A Yorkshire man has been banned from keeping animals for the rest of his life after he admitted killing a cat and neglecting more than a dozen others.
John Fitzgerald's partner Jacqueline Glennon has also been banned from keeping animals for life after the neglected cats were found at their home in Malton Street in Halifax.
RSPCA inspectors Kris Walker and Nikki Cheetham had been sent to the couple's on April 1 after it was reported that Fitzgerald, 51, had strangled his pet cat called Guinevere. They were also concerned about the health of the other 18 cats the couple kept at the property.
Mr Walker said when he got to the home he asked Fitzgerald if he had strangled the cat, to which he instantly replies "yes", however a report later found the cat died due to a blunt force trauma.
After checking the conditions of the other cats, he found they had various ailments including flea infestations, skin disease, underweight body conditions and some were suffering from flu-like symptoms.
He said: "I noted six cats in the living room, all were scabby and smelled strongly of urine, and five cats on the second floor that were all underweight and scabby.
"On the top floor of the property I noted more female cats who appeared to be in the worst condition. They were all scabby, full of fleas, had hair loss, breathing issues, were snotty and fluey.
"All of the cats in the house I noted to have health issues, all of the rooms smelled strongly of ammonia and were dirty, the cats were all scratching and had open sores in various areas and varying degrees of hair loss.”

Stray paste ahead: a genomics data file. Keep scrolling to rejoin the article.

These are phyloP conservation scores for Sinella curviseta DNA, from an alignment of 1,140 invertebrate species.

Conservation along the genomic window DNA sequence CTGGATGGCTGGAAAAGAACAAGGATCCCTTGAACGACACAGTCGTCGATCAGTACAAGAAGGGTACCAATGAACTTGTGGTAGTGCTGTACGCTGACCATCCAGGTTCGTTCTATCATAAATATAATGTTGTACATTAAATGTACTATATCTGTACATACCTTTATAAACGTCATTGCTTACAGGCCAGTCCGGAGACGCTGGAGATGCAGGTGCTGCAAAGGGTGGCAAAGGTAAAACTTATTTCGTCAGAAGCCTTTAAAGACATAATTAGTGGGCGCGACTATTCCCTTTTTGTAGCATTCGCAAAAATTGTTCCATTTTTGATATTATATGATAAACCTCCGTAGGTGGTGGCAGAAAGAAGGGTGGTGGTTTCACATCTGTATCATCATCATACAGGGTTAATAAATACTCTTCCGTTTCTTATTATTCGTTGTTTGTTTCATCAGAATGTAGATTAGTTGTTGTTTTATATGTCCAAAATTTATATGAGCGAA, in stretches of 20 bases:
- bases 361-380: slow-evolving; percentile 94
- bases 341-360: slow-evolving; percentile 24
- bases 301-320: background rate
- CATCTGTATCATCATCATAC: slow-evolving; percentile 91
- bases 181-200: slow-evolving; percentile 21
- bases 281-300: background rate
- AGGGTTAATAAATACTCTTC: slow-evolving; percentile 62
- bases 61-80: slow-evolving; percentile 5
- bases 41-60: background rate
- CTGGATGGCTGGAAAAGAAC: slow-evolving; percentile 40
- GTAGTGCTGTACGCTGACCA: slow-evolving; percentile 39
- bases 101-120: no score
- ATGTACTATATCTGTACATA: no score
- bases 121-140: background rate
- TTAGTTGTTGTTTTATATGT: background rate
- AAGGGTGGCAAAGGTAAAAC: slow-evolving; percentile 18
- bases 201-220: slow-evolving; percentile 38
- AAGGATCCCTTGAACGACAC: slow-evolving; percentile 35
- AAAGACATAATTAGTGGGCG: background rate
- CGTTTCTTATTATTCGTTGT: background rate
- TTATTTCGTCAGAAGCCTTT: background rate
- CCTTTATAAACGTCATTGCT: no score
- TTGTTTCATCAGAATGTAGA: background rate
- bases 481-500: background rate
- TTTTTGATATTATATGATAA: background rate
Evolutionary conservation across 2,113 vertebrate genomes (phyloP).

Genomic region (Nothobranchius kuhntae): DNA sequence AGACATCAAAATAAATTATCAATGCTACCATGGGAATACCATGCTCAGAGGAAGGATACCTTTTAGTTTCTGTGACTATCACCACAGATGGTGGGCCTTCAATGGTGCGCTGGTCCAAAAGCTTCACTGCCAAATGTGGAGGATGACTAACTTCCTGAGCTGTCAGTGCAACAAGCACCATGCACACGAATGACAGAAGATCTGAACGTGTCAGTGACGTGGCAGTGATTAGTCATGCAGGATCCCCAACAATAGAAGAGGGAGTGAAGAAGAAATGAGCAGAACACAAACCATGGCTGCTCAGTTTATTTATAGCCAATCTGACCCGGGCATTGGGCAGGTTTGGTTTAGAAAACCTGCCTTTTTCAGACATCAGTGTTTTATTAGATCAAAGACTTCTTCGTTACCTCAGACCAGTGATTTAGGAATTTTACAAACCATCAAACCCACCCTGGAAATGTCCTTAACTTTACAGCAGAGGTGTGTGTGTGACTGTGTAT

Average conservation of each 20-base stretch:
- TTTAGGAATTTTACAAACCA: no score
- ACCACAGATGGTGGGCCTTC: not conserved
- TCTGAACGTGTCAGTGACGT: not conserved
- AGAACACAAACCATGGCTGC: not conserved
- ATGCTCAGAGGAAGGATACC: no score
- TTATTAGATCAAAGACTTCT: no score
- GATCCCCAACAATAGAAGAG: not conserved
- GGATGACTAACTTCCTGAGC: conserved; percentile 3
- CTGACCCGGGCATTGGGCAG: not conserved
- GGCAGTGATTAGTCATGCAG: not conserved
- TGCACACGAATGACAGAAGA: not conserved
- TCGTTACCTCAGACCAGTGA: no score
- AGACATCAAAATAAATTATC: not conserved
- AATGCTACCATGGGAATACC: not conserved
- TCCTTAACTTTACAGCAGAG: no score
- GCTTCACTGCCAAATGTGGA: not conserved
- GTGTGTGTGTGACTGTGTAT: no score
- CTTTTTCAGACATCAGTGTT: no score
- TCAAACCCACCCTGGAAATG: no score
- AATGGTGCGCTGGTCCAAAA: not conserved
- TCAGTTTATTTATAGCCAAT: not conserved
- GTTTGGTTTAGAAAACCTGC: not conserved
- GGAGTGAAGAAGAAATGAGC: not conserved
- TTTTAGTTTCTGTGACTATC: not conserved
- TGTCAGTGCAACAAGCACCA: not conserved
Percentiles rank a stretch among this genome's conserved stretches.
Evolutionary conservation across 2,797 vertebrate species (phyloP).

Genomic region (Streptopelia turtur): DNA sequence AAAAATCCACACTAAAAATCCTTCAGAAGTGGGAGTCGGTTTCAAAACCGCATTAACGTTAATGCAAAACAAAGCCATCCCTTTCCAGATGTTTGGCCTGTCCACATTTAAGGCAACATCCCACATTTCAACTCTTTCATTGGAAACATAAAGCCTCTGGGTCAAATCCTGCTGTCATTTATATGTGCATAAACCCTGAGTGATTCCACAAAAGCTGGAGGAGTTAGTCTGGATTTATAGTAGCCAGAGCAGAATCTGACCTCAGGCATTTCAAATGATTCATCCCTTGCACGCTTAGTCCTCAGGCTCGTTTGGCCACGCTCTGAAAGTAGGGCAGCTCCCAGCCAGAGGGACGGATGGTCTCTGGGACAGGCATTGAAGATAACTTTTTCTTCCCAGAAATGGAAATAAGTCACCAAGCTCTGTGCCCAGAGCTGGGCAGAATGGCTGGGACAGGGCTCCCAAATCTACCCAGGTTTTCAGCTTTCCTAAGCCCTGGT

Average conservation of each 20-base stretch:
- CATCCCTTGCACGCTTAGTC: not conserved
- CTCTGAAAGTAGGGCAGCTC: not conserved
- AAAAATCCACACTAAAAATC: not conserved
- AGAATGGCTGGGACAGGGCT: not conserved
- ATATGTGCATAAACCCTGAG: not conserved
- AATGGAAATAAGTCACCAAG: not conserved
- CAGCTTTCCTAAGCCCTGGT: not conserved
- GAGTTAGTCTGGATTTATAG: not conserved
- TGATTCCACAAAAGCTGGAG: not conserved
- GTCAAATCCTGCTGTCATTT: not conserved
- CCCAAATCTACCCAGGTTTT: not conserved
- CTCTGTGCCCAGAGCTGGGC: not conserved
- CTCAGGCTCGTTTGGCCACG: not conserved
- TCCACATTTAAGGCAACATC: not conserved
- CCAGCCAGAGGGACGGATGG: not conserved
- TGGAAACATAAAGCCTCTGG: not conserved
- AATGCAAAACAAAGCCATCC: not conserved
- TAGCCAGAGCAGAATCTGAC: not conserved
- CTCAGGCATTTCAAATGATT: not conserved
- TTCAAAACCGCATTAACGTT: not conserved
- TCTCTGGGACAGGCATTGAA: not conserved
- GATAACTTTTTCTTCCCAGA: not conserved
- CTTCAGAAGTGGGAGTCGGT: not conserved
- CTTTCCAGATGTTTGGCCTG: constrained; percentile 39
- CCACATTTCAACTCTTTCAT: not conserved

The body of Guinevere was found in the bathroom sink. A pathologist report later found she had an obvious tumour which had spread to her lymph nodes and the kidney. It also found that the cat had not been strangled but had died from a blunt force trauma.
The report added: “The tumour is likely to have been rapidly progressive but it would have been a clearly observable mass for a prolonged period before death. The cat will have become progressively weak and required vet evaluation for several months prior to death.
"The pathologist also comments that is likely to have been very weak at the time of death and also that there was no evidence to confirm that had been strangled. The features suggest that a blunt trauma to the head was the likely cause of death.”
The couple admitted all the cats were in their joint care and none had received treatment from vets.
Fitzgerald pleaded guilty to six animal welfare offences while Glennon, 45, pleaded guilty to three.
As well as the ban on all animals Fitzgerald was also handed a 12 month community order requiring him to carry out 280 hours of unpaid work in the community. He was also ordered to pay £400 costs and a victim surcharge of £95 at the sentencing hearing on December 14.
In mitigation for Fitzgerald the court heard he had no previous convictions and he had served his country in the Army and would be deeply ashamed if he received a prison sentence.
Glennon was also given a life ban on keeping all animals and was ordered to pay £300 costs and a £120 victim surcharge.
In mitigation the hearing was told Glennon was in poor health, was no longer in a relationship with Fitzgerald and she accepted she could have done more.
Mr Walker added: “I am grateful to the member of the public who reported this matter to us. This meant we were able to rescue 18 cats in poor health and they were rehabilitated in our care and I am delighted to say they have all been rehomed.”